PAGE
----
The 8 Biggest Wind Farms in the World

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Trying to build a better planet. Read more from this special report.

When the modern wind industry sparked to life in California during the 1980s, the maximum output of an average wind turbine was measured in the tens of kilowatts. Even stringing together hundreds of these machines only allowed a few megawatts of power to be produced, a far cry from the gigawatt-scale of a large nuclear facility.

But the past thirty years have seen remarkable development in wind technology. Individual turbines have gotten much (much!) larger, so that some individual units are rated at seven megawatts. That's hundreds of times better output than the initial small units. Some turbines are taller than the Statue of Liberty now. And operational experience now keeps wind machines online for a much greater percentage of the time, too.

Add up those changes and you can see a remarkable change in the scale of wind farms, which are measured in the hundreds of megawatts now, comparable to many fossil fuel facilities. Above, you can take a quick tour through the eight largest wind farms in the country.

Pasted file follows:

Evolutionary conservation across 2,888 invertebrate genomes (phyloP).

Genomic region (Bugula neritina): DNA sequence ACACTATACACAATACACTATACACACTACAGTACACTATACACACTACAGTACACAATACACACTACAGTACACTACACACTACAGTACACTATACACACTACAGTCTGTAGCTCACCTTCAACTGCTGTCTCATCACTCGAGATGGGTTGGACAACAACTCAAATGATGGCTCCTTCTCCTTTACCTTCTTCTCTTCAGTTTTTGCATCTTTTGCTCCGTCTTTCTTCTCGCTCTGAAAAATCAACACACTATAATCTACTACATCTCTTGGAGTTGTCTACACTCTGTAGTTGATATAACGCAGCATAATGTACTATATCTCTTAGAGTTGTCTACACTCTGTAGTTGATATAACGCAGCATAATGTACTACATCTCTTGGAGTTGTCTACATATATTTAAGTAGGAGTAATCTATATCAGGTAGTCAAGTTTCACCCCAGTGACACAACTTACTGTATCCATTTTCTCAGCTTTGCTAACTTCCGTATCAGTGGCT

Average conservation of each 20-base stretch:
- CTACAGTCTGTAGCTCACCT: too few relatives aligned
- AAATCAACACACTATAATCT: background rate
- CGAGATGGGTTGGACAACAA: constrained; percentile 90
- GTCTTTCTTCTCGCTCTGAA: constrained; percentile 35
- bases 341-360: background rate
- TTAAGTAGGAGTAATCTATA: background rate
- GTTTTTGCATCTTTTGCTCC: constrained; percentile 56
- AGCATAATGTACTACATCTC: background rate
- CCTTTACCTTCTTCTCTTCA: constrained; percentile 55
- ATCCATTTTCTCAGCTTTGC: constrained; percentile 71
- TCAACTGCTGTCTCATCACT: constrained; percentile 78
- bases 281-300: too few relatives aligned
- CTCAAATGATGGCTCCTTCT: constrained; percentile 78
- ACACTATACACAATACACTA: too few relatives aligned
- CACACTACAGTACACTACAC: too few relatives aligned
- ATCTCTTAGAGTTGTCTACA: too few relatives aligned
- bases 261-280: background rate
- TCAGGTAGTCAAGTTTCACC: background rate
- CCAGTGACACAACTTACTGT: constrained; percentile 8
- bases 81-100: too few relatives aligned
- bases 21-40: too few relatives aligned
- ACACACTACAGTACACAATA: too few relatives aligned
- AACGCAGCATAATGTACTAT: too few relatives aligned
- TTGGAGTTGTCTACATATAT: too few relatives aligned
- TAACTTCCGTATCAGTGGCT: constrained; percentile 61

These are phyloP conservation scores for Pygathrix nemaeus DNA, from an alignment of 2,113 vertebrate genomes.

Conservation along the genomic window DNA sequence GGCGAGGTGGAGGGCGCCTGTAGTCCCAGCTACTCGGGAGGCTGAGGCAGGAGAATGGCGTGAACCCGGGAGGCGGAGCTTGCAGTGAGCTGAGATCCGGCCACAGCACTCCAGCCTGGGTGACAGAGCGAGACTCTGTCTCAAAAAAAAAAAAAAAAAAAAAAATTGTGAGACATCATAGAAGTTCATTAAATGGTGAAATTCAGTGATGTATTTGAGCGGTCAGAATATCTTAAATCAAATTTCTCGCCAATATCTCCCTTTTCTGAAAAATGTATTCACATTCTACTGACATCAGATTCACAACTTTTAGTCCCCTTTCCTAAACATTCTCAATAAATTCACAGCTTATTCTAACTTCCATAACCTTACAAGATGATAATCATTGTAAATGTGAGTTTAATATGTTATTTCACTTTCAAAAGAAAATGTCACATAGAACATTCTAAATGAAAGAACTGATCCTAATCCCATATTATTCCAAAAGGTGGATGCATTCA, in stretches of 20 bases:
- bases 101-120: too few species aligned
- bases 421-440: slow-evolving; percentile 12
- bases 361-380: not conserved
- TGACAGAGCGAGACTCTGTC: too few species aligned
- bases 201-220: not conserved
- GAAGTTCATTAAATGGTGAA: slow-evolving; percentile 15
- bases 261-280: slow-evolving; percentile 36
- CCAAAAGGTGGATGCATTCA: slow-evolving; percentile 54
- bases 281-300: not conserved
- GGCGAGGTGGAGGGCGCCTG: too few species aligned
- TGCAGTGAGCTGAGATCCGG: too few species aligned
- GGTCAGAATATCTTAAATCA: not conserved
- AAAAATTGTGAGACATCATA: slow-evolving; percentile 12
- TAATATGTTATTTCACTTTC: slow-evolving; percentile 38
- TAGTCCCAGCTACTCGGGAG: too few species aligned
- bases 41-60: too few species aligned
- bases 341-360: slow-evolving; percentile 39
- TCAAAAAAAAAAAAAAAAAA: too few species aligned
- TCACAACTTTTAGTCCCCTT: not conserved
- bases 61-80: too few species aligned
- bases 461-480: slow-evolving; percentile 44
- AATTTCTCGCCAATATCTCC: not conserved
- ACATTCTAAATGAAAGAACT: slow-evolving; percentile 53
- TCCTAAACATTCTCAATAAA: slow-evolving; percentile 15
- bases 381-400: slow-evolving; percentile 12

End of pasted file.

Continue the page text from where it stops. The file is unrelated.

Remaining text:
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Alexis C. Madrigal

Alexis Madrigal is the deputy editor of TheAtlantic.com. He's the author of Powering the Dream: The History and Promise of Green Technology. More

The New York Observer has called Madrigal "for all intents and purposes, the perfect modern reporter." He co-founded Longshot magazine, a high-speed media experiment that garnered attention from The New York Times, The Wall Street Journal, and the BBC. While at Wired.com, he built Wired Science into one of the most popular blogs in the world. The site was nominated for best magazine blog by the MPA and best science website in the 2009 Webby Awards. He also co-founded Haiti ReWired, a groundbreaking community dedicated to the discussion of technology, infrastructure, and the future of Haiti.

He's spoken at Stanford, CalTech, Berkeley, SXSW, E3, and the National Renewable Energy Laboratory, and his writing was anthologized in Best Technology Writing 2010 (Yale University Press).

Madrigal is a visiting scholar at the University of California at Berkeley's Office for the History of Science and Technology. Born in Mexico City, he grew up in the exurbs north of Portland, Oregon, and now lives in Oakland.

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